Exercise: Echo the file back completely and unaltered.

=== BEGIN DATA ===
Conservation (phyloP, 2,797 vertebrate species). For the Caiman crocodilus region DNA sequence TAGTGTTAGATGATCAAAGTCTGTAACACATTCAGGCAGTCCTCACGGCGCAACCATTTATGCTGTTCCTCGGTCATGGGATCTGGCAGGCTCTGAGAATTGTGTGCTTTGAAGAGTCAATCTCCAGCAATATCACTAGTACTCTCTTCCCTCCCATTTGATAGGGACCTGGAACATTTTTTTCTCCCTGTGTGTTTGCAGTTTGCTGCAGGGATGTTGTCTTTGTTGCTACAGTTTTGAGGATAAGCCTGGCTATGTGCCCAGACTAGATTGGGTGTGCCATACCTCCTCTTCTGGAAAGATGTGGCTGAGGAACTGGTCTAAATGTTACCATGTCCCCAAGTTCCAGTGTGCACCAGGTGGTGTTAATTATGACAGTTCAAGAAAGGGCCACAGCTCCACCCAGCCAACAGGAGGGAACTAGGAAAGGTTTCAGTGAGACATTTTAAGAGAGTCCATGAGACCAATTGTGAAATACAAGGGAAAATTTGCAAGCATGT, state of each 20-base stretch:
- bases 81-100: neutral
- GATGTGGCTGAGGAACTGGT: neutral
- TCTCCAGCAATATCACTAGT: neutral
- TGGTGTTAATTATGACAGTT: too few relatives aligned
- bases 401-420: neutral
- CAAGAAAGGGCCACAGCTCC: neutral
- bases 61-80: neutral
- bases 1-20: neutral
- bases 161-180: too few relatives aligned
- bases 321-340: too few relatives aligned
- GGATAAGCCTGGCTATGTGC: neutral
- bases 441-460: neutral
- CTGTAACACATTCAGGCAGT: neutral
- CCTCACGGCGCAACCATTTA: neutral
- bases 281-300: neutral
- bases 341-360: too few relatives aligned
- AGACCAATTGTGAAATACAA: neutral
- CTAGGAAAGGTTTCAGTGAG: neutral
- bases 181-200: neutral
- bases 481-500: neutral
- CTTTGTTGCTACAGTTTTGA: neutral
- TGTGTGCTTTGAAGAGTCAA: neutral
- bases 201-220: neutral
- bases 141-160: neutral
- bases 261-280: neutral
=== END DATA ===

Conservation (phyloP, 2,797 vertebrate species). For the Caiman crocodilus region DNA sequence TAGTGTTAGATGATCAAAGTCTGTAACACATTCAGGCAGTCCTCACGGCGCAACCATTTATGCTGTTCCTCGGTCATGGGATCTGGCAGGCTCTGAGAATTGTGTGCTTTGAAGAGTCAATCTCCAGCAATATCACTAGTACTCTCTTCCCTCCCATTTGATAGGGACCTGGAACATTTTTTTCTCCCTGTGTGTTTGCAGTTTGCTGCAGGGATGTTGTCTTTGTTGCTACAGTTTTGAGGATAAGCCTGGCTATGTGCCCAGACTAGATTGGGTGTGCCATACCTCCTCTTCTGGAAAGATGTGGCTGAGGAACTGGTCTAAATGTTACCATGTCCCCAAGTTCCAGTGTGCACCAGGTGGTGTTAATTATGACAGTTCAAGAAAGGGCCACAGCTCCACCCAGCCAACAGGAGGGAACTAGGAAAGGTTTCAGTGAGACATTTTAAGAGAGTCCATGAGACCAATTGTGAAATACAAGGGAAAATTTGCAAGCATGT, state of each 20-base stretch:
- bases 81-100: neutral
- GATGTGGCTGAGGAACTGGT: neutral
- TCTCCAGCAATATCACTAGT: neutral
- TGGTGTTAATTATGACAGTT: too few relatives aligned
- bases 401-420: neutral
- CAAGAAAGGGCCACAGCTCC: neutral
- bases 61-80: neutral
- bases 1-20: neutral
- bases 161-180: too few relatives aligned
- bases 321-340: too few relatives aligned
- GGATAAGCCTGGCTATGTGC: neutral
- bases 441-460: neutral
- CTGTAACACATTCAGGCAGT: neutral
- CCTCACGGCGCAACCATTTA: neutral
- bases 281-300: neutral
- bases 341-360: too few relatives aligned
- AGACCAATTGTGAAATACAA: neutral
- CTAGGAAAGGTTTCAGTGAG: neutral
- bases 181-200: neutral
- bases 481-500: neutral
- CTTTGTTGCTACAGTTTTGA: neutral
- TGTGTGCTTTGAAGAGTCAA: neutral
- bases 201-220: neutral
- bases 141-160: neutral
- bases 261-280: neutral